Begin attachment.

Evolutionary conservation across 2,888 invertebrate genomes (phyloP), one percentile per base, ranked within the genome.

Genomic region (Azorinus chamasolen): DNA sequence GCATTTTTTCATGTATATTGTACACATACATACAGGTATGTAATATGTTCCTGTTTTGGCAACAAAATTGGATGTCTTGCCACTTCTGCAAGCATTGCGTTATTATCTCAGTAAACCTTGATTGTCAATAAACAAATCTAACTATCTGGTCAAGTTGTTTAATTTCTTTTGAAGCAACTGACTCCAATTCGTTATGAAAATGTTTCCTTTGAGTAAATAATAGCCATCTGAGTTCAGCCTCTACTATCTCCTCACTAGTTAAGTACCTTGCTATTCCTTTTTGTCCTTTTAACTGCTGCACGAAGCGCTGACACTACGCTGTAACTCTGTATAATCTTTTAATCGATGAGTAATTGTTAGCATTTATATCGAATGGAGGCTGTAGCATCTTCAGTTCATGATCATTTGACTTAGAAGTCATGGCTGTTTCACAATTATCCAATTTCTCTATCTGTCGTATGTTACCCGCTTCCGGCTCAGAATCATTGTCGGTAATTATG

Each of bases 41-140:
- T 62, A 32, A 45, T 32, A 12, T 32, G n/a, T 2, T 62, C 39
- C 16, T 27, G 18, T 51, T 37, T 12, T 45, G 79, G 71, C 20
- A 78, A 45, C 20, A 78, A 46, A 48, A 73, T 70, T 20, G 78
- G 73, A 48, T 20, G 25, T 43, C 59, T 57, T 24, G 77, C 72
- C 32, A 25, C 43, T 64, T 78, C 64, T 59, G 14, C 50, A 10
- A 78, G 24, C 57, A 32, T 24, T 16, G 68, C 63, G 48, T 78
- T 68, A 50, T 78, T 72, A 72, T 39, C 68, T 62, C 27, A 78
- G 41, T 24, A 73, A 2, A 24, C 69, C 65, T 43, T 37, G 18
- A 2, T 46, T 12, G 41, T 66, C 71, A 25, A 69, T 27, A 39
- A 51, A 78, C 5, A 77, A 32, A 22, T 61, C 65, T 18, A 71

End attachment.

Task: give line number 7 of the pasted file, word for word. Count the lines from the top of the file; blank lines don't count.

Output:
- G 73, A 48, T 20, G 25, T 43, C 59, T 57, T 24, G 77, C 72